Posts Tagged ‘Saul Bass’

The Pleasure of Small Problems

Sunday, February 22nd, 2015
Sean Adams, Soviet Dialogues poster, 2015

Sean Adams, Soviet Dialogues poster, 2015

Last week, I finished a poster for Dialogues: Poster Art of the Soviet Union. I could do anything I wanted. I chose to stay away from 45 degree angles and Constructivist typography. They just didn’t go well with Khrushchev‘s testicle quote. I had a great time working on it, and hope it is useful for the event. But is it graphic design?

For a long time, the battle cry of design has been “problem solving.” Well, what isn’t? Create an urban signage system to help revitalize mid-Manhattan. Yep, problem solved. Design an information guide and website to help in an environmental disaster, check. Make an identity system and collateral for a homeless shelter, uh huh. But the problem with narrowing the focus of design onto only a tiny aspect is the inherent exclusion of anything that is deemed as not serious problem solving. If there isn’t a multi-page case study, with dense research, clear results, and a sans serif font, then it’s not design.

But where does that leave the work that is, frankly, just amazing without a giant purpose? Using the metric of justifying all design by the density of the issue negates most of the work that moved the profession forward. That Paul Rand Apparel Arts Magazine cover with the propeller, really? That had a deep purpose and widespread effect on the garment industry? No, so it’s out. The same goes for Saul Bass’ beautiful poster for The Music Center, Alexey Brodovitch’s Ballet book, and a long list of work that shaped me as a designer.

I’ll stick with not defining graphic design. It uses words, symbols, and images to communicate. Some of it solves problems that are big, some solve the problem of making me happy for a moment. That’s good for me. Leaving this open allows for work that may be simply ridiculously wonderful.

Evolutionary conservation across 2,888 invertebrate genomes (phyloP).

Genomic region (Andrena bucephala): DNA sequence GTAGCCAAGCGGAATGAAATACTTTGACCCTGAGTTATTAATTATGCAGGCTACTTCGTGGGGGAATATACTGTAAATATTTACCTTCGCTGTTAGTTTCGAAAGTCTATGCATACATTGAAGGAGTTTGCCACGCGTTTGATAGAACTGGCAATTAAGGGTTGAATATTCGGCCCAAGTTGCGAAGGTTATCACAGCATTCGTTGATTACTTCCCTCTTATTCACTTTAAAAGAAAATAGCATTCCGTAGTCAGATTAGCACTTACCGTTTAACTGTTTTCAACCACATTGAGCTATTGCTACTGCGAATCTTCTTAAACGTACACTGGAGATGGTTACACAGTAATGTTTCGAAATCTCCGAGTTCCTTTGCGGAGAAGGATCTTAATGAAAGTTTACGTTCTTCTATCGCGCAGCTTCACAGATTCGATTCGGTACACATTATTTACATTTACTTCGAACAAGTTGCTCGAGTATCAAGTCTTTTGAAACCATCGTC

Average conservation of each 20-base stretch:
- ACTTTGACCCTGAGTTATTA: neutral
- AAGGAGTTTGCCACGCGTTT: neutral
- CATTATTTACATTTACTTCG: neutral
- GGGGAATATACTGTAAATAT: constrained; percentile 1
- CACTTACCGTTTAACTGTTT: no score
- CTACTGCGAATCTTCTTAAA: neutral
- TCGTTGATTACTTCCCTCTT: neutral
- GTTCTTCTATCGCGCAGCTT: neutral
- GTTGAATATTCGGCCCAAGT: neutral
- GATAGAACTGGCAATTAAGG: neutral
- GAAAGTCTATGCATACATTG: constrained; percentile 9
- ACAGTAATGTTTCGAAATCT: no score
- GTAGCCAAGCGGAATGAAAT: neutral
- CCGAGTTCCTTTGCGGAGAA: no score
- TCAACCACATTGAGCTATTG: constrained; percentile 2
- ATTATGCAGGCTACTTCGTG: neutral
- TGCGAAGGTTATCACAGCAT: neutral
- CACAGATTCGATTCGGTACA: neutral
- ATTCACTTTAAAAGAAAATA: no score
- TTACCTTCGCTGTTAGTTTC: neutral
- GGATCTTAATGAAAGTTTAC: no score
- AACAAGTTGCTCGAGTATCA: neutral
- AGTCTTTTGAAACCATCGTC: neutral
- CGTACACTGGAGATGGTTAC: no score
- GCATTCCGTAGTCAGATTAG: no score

Paul Rand, Apparel Arts magazine

Paul Rand, Apparel Arts magazine

Saul Bass, The Music Center

Saul Bass, The Music Center

Alexey Brodovitch, Ballet book

Alexey Brodovitch, Ballet book

Alexey Brodovitch, Ballet book

Alexey Brodovitch, Ballet book

Colin Forbes, Metrics  poster

Colin Forbes, Metrics poster

Paul Rand, Container Corporation of America

Paul Rand, Container Corporation of America

Leo Lionni, AIGA Award

Leo Lionni, AIGA Award

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Unsinkable Brown

Tuesday, November 13th, 2012

unknown, Buffalo Bill's Wild West

Recently, a client asked for brown as a color option on a project. A couple of years ago, I would have resisted. But, brown has slowly been creeping into my mind. First, I found myself admiring the brown tile at the Honolulu Airport. Then, I decided I should move away from my earthquake safe Melmac dinnerware. So, I bought several settings of Heath Ceramics dinnerware.

The Heath colors are subtle, subtle and subtle. Seeing one brown combined with cream or tan plate convinced me that brown could be alright. Some of my favorite design solutions are brown. Does this mean I’m mellowing, or developing, God forbid, good taste? I still resist any attempt to put brown in bathrooms. Brown wall, tiles, fixtures, or accessories should never be used there. I won’t go into details, but how do you know if someone previously had an “episode” in the bathroom if everything isn’t bright white?

Heath Ceramics dinnerware

 

Heath Ceramics, plate colors

 

tile, Honolulu Airport

 

Reid Miles, Blowin' Country

 

Tomoko Miho, Nieman Marcus packaging, 1960s

 

Paul Rand, Idea magazine, 1955

 

Josef Muller-Brockmann, concert poster, 1955

 

Saul Bass, Bonjour Tristesse poster, 1959

 

Will Burtin, Scope magazine, 1951

 

A bad brown bathroom, 1977

 

Stolen Memories

Thursday, October 11th, 2012

AdamsMorioka, 1999

Have you ever accidentally stolen something and felt like Lindsay Lohan or Winona Ryder? I’m not talking about jewelry, scarves, or children. This is about accidental design theft. It happens to everyone, myself included. I’ll finish a project, be quite pleased with it, and then months or years later find the original inspiration. Usually it’s a piece of design that I love, but have filed somewhere in my brain. My unconscious mind must be saying, “Remember that Alvin Lustig poster? Steal that.” Consciously, I simply presume I had a wonderful idea.